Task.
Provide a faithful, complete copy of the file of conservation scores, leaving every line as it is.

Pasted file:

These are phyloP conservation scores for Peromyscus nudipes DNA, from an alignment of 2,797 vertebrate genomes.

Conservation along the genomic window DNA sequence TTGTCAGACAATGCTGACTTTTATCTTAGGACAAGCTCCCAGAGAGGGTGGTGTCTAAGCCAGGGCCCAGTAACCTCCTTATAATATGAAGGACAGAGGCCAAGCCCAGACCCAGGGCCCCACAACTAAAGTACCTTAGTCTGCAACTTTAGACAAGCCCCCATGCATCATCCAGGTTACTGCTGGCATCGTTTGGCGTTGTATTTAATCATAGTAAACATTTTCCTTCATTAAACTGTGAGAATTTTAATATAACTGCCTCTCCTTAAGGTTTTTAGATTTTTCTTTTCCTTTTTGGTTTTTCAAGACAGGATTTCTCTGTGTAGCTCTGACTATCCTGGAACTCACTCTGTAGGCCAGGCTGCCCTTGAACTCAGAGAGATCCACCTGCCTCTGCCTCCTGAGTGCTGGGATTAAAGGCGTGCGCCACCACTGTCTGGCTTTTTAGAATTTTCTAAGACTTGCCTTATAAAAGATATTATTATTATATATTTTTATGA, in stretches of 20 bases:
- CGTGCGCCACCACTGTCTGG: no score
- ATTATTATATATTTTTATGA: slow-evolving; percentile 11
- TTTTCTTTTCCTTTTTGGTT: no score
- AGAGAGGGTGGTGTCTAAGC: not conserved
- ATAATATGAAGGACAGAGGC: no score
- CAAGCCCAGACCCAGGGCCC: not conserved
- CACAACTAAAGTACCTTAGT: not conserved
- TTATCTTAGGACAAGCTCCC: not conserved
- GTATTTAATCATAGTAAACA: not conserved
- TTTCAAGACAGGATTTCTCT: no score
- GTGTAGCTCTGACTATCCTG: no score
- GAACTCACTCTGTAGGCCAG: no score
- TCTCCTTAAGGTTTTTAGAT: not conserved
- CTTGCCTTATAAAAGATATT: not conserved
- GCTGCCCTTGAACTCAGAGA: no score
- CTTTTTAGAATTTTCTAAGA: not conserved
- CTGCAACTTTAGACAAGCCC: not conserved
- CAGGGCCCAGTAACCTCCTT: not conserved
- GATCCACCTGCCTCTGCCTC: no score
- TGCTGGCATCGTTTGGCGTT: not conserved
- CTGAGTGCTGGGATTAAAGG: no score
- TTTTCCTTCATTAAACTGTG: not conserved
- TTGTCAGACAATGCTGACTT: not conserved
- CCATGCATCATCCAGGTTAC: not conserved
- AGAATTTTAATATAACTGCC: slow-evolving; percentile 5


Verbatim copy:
These are phyloP conservation scores for Peromyscus nudipes DNA, from an alignment of 2,797 vertebrate genomes.

Conservation along the genomic window DNA sequence TTGTCAGACAATGCTGACTTTTATCTTAGGACAAGCTCCCAGAGAGGGTGGTGTCTAAGCCAGGGCCCAGTAACCTCCTTATAATATGAAGGACAGAGGCCAAGCCCAGACCCAGGGCCCCACAACTAAAGTACCTTAGTCTGCAACTTTAGACAAGCCCCCATGCATCATCCAGGTTACTGCTGGCATCGTTTGGCGTTGTATTTAATCATAGTAAACATTTTCCTTCATTAAACTGTGAGAATTTTAATATAACTGCCTCTCCTTAAGGTTTTTAGATTTTTCTTTTCCTTTTTGGTTTTTCAAGACAGGATTTCTCTGTGTAGCTCTGACTATCCTGGAACTCACTCTGTAGGCCAGGCTGCCCTTGAACTCAGAGAGATCCACCTGCCTCTGCCTCCTGAGTGCTGGGATTAAAGGCGTGCGCCACCACTGTCTGGCTTTTTAGAATTTTCTAAGACTTGCCTTATAAAAGATATTATTATTATATATTTTTATGA, in stretches of 20 bases:
- CGTGCGCCACCACTGTCTGG: no score
- ATTATTATATATTTTTATGA: slow-evolving; percentile 11
- TTTTCTTTTCCTTTTTGGTT: no score
- AGAGAGGGTGGTGTCTAAGC: not conserved
- ATAATATGAAGGACAGAGGC: no score
- CAAGCCCAGACCCAGGGCCC: not conserved
- CACAACTAAAGTACCTTAGT: not conserved
- TTATCTTAGGACAAGCTCCC: not conserved
- GTATTTAATCATAGTAAACA: not conserved
- TTTCAAGACAGGATTTCTCT: no score
- GTGTAGCTCTGACTATCCTG: no score
- GAACTCACTCTGTAGGCCAG: no score
- TCTCCTTAAGGTTTTTAGAT: not conserved
- CTTGCCTTATAAAAGATATT: not conserved
- GCTGCCCTTGAACTCAGAGA: no score
- CTTTTTAGAATTTTCTAAGA: not conserved
- CTGCAACTTTAGACAAGCCC: not conserved
- CAGGGCCCAGTAACCTCCTT: not conserved
- GATCCACCTGCCTCTGCCTC: no score
- TGCTGGCATCGTTTGGCGTT: not conserved
- CTGAGTGCTGGGATTAAAGG: no score
- TTTTCCTTCATTAAACTGTG: not conserved
- TTGTCAGACAATGCTGACTT: not conserved
- CCATGCATCATCCAGGTTAC: not conserved
- AGAATTTTAATATAACTGCC: slow-evolving; percentile 5